THERE are calls for the official removal of the Sir Edmund Barton statue from Town Green in Port Macquarie.
The monument of Australia's first prime minister is positioned centrally at the northern end of the Port Macquarie's Town Square overlooking the Hastings River.
The statue also sits on land acknowledged as a traditional Birpai burial site.
The petition went public at the Black Lives Matter rally in Port Macquarie on Saturday, June 6.
Launched by Arly Mehan, a proud Birpai woman, the statue is considered an offensive acknowledgement of the White Australia Policy's founding father.
"The presence of this statue on this site is highly offensive and represents that Port Macquarie is not a culturally inclusive town," Ms Mehan said.
"It is offensive to glorify this man who represents racist ideologies on this sacred site."
Ms Mehan said the petition will be taken to council where open and robust conversations can begin about the region's cultural history and more inclusive ways of acknowledging it.
Port Macquarie-Hastings Council commissioned the sculpture from renowned artist Carl Merten in recognition of Barton and his role in "forging the nation" as part of the centenary of Federation celebrations. It was dedicated in December 2001.
The project was supported by the Federal Government through the Federation Fund and community sponsorship.
In a garden 100 metres behind the statue, a small plaque acknowledges the site as being sacred to the Birpai people.
It reads: "Here beneath lie the remains of Birpai people dated approx 1850 years old. The Birpai numbered over 6000 in population prior to the European settlement of Port Macquarie in 1821. Birpai tribal boundaries include all of the Hastings district Wauchope, Port Macquarie, and the Camden Haven. The discovery is evidence of the Aboriginal occupation of the area before contact with British colonisation."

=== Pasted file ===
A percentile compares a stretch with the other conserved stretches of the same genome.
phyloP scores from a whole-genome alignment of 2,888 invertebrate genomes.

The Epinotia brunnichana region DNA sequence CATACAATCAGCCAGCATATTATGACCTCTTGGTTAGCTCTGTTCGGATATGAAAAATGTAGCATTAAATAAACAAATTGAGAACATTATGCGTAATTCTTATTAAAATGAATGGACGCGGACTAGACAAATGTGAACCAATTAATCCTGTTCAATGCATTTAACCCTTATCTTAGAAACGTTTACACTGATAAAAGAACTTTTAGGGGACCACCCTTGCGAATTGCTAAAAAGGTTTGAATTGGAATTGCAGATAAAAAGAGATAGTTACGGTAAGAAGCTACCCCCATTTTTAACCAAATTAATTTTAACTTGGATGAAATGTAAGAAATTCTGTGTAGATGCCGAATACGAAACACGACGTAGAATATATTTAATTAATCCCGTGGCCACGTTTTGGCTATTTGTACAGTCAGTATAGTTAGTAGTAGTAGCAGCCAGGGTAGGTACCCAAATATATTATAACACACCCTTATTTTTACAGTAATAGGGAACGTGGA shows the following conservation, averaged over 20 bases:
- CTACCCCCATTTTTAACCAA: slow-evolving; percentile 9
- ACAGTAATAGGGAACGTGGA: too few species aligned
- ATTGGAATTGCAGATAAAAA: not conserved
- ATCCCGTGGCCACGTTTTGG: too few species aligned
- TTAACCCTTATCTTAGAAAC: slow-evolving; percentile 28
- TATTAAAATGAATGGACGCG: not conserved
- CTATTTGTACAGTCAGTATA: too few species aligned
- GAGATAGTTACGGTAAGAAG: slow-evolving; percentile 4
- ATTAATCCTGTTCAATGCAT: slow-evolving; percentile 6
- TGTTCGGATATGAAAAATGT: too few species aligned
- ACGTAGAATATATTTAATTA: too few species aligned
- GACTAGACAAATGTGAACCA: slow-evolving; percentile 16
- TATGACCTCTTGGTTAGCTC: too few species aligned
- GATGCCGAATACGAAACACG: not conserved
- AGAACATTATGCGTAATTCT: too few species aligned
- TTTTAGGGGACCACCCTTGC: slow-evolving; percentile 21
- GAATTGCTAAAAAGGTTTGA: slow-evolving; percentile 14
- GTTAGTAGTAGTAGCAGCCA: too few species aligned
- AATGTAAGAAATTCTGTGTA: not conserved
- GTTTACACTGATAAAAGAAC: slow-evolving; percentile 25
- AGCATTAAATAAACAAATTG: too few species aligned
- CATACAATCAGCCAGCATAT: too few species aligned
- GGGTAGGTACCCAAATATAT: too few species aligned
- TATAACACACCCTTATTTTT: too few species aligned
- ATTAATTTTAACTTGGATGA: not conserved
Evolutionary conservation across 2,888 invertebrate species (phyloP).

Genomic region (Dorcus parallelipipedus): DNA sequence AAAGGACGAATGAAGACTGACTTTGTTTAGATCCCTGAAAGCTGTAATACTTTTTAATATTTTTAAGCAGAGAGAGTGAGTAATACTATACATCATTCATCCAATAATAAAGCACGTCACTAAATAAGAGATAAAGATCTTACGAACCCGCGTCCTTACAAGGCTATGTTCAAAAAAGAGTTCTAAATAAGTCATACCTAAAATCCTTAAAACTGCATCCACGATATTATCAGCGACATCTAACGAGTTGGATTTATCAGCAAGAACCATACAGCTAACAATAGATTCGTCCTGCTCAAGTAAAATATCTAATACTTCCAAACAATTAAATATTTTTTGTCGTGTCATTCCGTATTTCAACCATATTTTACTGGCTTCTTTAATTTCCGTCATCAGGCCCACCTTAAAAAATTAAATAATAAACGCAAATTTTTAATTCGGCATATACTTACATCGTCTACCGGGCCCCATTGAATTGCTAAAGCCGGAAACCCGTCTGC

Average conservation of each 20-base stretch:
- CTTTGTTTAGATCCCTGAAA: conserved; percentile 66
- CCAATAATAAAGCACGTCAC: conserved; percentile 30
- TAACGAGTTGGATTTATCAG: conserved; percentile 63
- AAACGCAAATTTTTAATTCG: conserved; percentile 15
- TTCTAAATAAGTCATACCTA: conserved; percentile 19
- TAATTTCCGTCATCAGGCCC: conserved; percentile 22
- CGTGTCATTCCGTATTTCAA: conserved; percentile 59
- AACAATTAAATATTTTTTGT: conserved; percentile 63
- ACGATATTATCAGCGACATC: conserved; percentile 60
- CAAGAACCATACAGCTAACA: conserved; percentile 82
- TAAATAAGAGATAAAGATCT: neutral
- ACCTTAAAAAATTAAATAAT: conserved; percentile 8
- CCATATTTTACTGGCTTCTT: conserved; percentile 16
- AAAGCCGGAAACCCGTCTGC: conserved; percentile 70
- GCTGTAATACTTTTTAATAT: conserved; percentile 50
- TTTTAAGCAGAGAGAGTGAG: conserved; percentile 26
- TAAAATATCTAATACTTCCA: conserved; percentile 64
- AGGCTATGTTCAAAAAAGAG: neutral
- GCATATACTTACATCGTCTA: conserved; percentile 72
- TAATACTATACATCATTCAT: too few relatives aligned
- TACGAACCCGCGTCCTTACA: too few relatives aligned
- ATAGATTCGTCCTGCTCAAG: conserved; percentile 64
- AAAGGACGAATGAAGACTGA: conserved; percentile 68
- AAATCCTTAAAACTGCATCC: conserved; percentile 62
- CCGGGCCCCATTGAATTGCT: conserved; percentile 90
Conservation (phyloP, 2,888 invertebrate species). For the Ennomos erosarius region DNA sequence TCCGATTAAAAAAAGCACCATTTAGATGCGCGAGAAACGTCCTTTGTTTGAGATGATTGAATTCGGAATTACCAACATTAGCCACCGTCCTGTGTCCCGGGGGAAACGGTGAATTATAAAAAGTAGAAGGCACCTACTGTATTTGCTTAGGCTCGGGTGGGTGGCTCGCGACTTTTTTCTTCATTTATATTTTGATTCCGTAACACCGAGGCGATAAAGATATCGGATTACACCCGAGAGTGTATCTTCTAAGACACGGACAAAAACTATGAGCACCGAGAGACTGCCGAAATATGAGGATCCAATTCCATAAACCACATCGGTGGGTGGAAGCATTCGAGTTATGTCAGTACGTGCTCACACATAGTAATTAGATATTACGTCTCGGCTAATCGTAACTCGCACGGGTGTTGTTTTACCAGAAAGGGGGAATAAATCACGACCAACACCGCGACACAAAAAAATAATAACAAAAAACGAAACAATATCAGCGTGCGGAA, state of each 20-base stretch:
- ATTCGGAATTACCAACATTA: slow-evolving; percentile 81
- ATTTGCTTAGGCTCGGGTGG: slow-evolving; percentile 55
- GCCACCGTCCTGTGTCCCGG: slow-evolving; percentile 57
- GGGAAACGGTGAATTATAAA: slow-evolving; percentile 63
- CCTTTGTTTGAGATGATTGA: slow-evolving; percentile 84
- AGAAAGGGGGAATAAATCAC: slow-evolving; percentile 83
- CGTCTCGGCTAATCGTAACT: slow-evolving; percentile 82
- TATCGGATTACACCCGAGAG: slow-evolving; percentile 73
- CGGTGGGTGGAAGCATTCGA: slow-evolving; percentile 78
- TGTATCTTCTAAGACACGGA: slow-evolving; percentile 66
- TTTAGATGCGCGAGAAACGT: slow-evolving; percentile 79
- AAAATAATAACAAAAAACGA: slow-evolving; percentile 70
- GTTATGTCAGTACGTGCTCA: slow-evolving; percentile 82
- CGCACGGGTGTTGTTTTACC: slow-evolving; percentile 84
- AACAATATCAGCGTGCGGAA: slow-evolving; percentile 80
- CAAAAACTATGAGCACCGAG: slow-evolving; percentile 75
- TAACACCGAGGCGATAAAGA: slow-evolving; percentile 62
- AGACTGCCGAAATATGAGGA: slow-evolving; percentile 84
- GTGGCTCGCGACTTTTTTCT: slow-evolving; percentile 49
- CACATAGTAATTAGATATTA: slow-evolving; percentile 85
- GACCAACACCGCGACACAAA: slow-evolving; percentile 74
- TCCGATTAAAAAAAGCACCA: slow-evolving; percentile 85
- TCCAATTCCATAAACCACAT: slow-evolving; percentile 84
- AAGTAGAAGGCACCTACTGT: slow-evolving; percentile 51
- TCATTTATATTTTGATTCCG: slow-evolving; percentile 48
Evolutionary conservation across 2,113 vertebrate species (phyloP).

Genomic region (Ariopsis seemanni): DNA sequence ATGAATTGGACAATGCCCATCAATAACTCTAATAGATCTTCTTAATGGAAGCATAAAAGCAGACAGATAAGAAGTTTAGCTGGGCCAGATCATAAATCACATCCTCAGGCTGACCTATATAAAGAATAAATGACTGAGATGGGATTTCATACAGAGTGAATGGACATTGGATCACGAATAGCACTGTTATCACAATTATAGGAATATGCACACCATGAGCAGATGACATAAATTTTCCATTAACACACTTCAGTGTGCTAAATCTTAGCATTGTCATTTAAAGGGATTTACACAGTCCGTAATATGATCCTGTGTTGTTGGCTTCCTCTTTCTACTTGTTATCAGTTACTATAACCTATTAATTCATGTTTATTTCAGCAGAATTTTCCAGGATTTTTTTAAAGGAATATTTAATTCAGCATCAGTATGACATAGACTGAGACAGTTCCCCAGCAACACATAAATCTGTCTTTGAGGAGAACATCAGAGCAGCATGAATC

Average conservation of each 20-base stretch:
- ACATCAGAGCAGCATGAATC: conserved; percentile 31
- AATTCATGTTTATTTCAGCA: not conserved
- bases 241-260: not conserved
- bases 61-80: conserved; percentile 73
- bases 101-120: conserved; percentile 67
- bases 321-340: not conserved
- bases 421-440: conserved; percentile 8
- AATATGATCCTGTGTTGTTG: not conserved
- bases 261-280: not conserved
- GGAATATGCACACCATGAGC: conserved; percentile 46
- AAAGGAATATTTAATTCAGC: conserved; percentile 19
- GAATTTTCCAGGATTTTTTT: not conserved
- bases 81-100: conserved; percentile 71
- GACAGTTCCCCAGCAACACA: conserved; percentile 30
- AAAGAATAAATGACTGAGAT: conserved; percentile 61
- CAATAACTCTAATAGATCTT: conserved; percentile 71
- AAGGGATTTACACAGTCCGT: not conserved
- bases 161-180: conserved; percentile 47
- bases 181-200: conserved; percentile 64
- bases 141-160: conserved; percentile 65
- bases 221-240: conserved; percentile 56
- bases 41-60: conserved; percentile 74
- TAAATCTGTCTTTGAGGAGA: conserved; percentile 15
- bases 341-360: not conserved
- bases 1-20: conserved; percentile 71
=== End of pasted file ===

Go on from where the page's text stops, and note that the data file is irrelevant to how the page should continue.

Ms Mehan finds it difficult to put into words the impact of the statue.
"Ever since it's been there it's been offensive to my family, being traditional owners from Port Macquarie," Ms Mehan said.
"Edmund Barton is representative of racist ideologies and the systems and structures in Australia that have stemmed from these ideologies.
"It's a constant reminder that reinforces a history that has been very oppressive. If we accept these statues and what they represent we don't change anything.
It's okay to think about our positioning of history, it's okay to be disrupted in our thinking patterns. If we go with the status quo we are not making any positive change in our communities or other people's lives.Arly Mehan
"People have an opportunity to dig a little deeper and start looking at what's enabling and reinforcing these ideas in our community.
"We need to think about how we represent ourselves as community. We are a multicultural community and there's so much rich diverse culture here.
"We have a real opportunity to celebrate that and think about our sense of place.
"It's okay to think about our positioning of history, it's okay to be disrupted in our thinking patterns. If we go with the status quo we are not making any positive change in our communities or other people's lives.
"Even though it might be a small thing to do, if everyone has a look for an opportunity to dismantle these racist ideas and stop the glorification of these explorers who openly put it out there to order the murdering of Aboriginal people."
Ms Mehan refers to Lachlan Macquarie, the governor of NSW from 1810 to 1821 and orders in 1816 that led to the deaths of Gundungurra and Dharawal people in Appin - 14 men, women and children were shot or driven off cliffs.
"Being the second penal colony in Australia, our region really celebrates its colonisation," she said.
"We still feel the hurt and trauma of colonisation happening in our lives.
"But I feel so overwhelmed by the community support. The presence of people at the rally on the weekend has shaken me a little bit because I didn't know there was going to be that response from the Port Macquarie community.
"The timing had never felt right, but this is definitely the right time. The conversation is so open right now and so is the extent of media coverage about racism.
"People are having open conversations and wanting to support and be an ally in these spaces. This is just one small act we can do in our community."
Ms Mehan said the statue of Barton must be moved elsewhere and she is open to having respectful conversations about why.
"The people who want to critically think about the representation of things in our public spaces have that lens and believe this (statue) is highly offensive," she said.
Ms Mehan works with her culture and mother tongue, Gathang, and teaches Indigenous Australian Studies at Charles Sturt University.
"It is time to be more culturally inclusive and start thinking about place and streetscape and how glorifying the father of racism reinforces outdated narratives," she said.
"Let them remain in the history books, but out of our shared spaces and First Nation's sacred places."